A strong publication record indicates enthusiasm and the ability to complete work, which are important attributes for a new applicant. The quality of the manuscripts and where they are published also demonstrate the level of scientific rigueur that the applicant possesses.6 Trying to perform research that is innovative, that asks important questions, whether clinically or scientific, and that makes a significant impact on the field of your disease will greatly enhance an application. It is also important to have research focused in one area. The research focus can be disease-based, such as in the field of leukemia or lymphoma, or it can be pathway or mechanism-based, such as in angiogenesis or apoptosis. Having this focus will aid in achieving greater peer-recognition as the work will become better known within this field.

Publication in a focused area and becoming the expert in this field is one way to build peer-recognition. It is also important to attend meetings, such as ASH and ASCO, to start networking and getting to know the current experts in the field who can act as a mentors and supports in career development. In addition, participating in key local, national, and international committees through ASH or ASCO or co-operative groups will also facilitate networking and peer-recognition. Smaller meetings can be more helpful as they can facilitate direct interaction with the leaders, specifically during oral presentations and poster presentations. Networking significantly helps with fostering collaborations and developing new ideas and suggestions for new research. Finally, these experts in the field are likely to be the ones who will be reviewing manuscripts and grants; therefore, it can be very beneficial to seek their guidance and perspective.

A good mentor is perhaps the most important key to success.7,8 He/she will help in writing grants and reviewing them. The mentor will help with publications as well as help with guiding the research concepts and improving the design of the clinical trials or research studies. He/she can also make introductions to leaders in the field and help bring recognition. A good mentor can always come from a different institute. There are great examples of how a mentor has significantly affected the career path of a mentee and advised him/her, even if they were not from the same institution or from the same field of research. Sometimes, a very successful mentor who is well known can actually be a problem to fellows as they are always in the shadow of their mentor and cannot be recognized as independent investigators. Therefore, consider having a team of mentors who give different perspectives to aid in career development.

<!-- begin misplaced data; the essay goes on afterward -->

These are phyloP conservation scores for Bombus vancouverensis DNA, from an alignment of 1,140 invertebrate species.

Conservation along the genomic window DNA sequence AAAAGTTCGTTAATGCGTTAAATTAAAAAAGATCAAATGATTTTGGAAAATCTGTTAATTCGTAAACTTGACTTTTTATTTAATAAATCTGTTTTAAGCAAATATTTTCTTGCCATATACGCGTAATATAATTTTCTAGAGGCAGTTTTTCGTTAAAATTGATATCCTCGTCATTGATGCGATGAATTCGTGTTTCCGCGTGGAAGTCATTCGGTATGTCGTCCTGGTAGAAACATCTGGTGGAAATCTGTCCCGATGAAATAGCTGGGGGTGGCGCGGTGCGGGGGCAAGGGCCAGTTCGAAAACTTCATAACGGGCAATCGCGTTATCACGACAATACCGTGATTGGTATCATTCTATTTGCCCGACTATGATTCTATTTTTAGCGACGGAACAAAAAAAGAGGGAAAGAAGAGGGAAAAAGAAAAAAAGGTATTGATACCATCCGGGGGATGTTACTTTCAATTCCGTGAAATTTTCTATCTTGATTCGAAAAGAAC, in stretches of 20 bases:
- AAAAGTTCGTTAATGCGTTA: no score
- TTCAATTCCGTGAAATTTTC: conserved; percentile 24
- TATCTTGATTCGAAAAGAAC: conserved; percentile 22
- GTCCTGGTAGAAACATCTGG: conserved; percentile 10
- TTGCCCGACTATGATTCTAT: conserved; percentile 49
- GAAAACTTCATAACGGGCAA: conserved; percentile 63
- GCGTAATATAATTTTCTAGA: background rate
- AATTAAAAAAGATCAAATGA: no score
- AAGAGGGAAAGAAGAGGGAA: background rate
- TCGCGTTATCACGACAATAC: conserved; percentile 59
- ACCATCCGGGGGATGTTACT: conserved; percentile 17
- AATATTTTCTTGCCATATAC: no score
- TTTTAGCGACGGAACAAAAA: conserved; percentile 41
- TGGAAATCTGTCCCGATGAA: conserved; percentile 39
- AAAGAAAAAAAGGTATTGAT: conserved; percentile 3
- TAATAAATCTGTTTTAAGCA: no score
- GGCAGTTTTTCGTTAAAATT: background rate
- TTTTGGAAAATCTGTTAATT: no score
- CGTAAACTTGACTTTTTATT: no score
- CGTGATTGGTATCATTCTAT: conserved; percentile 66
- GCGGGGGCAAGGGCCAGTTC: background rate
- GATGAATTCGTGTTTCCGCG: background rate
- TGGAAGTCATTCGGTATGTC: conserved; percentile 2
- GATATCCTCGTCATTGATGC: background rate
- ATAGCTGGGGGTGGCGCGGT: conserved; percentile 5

How to Find an Academic Job and When to Look for It

Academic jobs are usually advertised in major medical journals or are posted during large national and international meetings such as ASH and ASCO. However, many job opportunities come from networking and colleagues who know that a position will be available. This highlights the role of the mentor who can help contact other colleagues in the field and help find the right academic position. One must remember that just because a position is not advertised does not mean it does not exist. In many cases, the department chair will receive email notifications of open positions before they get posted in medical journals. The best strategy is therefore to contact the department Chair or start contacting colleagues and Chairs of Hematology/Oncology divisions and indicate one’s interest. The mentor’s support is critical in this situation as he/she can help contact colleagues and recruiters. Timing is also important. Many fellows may require further training after their fellowship to improve their research experience or to obtain a masters degree that can help them in finding the right academic position.

The Interview Process

The interview process usually includes a presentation and meeting with faculty members. The presentation should reflect the specific area of one’s research and expertise. One should know some of the main or recent publications along with the areas of interests and research of the faculty members who are conducting the interview. Asking them about a specific topic of research helps give a good impression. It usually takes two or three interviews to ensure it is a good fit. The first interview usually includes the presentation and getting to know the candidate. The second and third interviews should involve negotiation details of the job and discuss specifics.

What to Negotiate for in Your Job Offer

The job offer process in academic medicine is very different from the interview process for a fellowship or residency program. The job offer process involves negotiations about salary, start-up fund, lab space, protected time, time on inpatient service, etc. Many fellows feel they should stay in their training institute: that their leaders noticed them and want to retain them could be a sign of their success. Some feel disappointed by not having an offer from their own institute. However, we believe that there are advantages to working in a different academic center. Looking elsewhere may also help to build a career as an independent investigator much faster than remaining in the shadow of a mentor for a long time.

The job offer contract should also define what is expected in order to prevent miscommunication and allow for greater productivity and success. Important points to be aware of when negotiating a contract and job offer include start-up funds, lab space, clinical focus, protected time and salary. These negotiations are not easy to make when in a dependent position; however, it is worth attempting to make adjustments and changes in the offer before signing.